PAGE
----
I can remember a time when we were untouchable. We were excited for a challenge, excited to take on the medical world- him saving lives one illness at a time while I dominated the domestic home front with grace and power on my own. We refused to believe the warnings that medical school would be unimaginably difficult and become a hardened negative experience in the end- a mistake even. Well, we were wrong in one way. It WAS so hard. But we were right to be stubborn in our optimism, too. I couldn't have predicted the sickening feeling that would come when my husband drove home on a motorcycle at 11 o'clock in the morning after a 32-hour shift. The fear I would feel that his exhausted body would drift off in a moment of weakness and he would crash. I couldn’t have known the pain he would feel when a cancer patient turned friend would pass away. I didn’t imagine the weight of every temper tantrum, every dinner, every scraped knee, and every cry for help solely on my shoulders. I didn't predict the exhaustion. I predicted late nights and early mornings...and somehow not the exhaustion. I never knew how quickly those early mornings could come. And in the thick of those sacrifices, I didn’t expect the sting of comments from friends about doctors’ corrupt prescription writing and vaccinating. On the other hand, I could never have anticipated the invaluable lessons we would learn. We learned to make sure to never have Mike study for a thing on Sundays because it seemed to be his ticket to pass all kinds of tests he had no business passing. We learned that following the gospel and putting our family first was possible despite this unspoken rule in medicine that it is not only acceptable for doctors to put their families 3rd or 4th on the list of priorities, but that wives should step aside. We learned just what it meant when people told us that taking in the medical school curriculum was like trying to drink from a fire hose. We learned that playing the victim card took all of the pride and joy out of every huge hurdle we were crossing and that positivity brought fulfillment and bonded us to a support system of amazing friends. And last but not least (plus a bunch of other stuff I’m forgetting), we learned that having a baby right before graduation is obviously bad timing, but that we would do it all again and be just as stinking happy about it as we were the first time.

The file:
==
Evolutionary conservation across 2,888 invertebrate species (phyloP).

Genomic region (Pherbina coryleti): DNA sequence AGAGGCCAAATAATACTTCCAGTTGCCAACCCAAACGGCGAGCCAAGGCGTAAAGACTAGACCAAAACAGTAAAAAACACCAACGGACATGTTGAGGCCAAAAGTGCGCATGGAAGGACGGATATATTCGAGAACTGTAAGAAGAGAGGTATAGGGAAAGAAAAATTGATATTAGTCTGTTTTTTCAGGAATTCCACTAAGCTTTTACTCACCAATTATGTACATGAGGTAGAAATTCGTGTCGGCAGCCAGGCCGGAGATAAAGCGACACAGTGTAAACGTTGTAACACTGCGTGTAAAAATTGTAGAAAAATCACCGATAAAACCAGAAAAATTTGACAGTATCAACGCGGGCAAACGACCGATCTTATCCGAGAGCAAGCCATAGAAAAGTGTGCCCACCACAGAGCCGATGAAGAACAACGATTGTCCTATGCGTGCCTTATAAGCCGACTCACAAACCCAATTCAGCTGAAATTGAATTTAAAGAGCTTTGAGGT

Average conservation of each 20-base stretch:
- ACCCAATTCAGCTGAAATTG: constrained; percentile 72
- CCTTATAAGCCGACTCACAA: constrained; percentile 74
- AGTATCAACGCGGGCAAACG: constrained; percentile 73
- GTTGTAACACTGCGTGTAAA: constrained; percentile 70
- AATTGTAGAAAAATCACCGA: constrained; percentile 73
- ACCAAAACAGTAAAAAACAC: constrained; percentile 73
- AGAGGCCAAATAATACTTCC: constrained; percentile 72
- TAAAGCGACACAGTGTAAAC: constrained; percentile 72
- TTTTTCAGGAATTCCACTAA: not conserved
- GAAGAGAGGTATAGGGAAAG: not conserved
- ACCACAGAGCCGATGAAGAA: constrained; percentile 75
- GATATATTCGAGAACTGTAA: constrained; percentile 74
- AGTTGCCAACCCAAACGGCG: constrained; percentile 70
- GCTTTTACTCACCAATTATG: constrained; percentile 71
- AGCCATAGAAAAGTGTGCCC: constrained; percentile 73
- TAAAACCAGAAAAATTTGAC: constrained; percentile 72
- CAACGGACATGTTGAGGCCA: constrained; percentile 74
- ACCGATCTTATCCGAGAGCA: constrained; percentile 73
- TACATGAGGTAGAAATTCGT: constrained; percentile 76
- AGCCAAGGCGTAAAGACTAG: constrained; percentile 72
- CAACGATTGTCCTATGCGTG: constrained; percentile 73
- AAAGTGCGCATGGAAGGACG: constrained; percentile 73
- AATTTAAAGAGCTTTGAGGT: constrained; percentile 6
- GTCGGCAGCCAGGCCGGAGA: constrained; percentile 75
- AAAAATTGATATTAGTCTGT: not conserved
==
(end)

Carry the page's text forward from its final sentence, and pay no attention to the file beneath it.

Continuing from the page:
1 year ago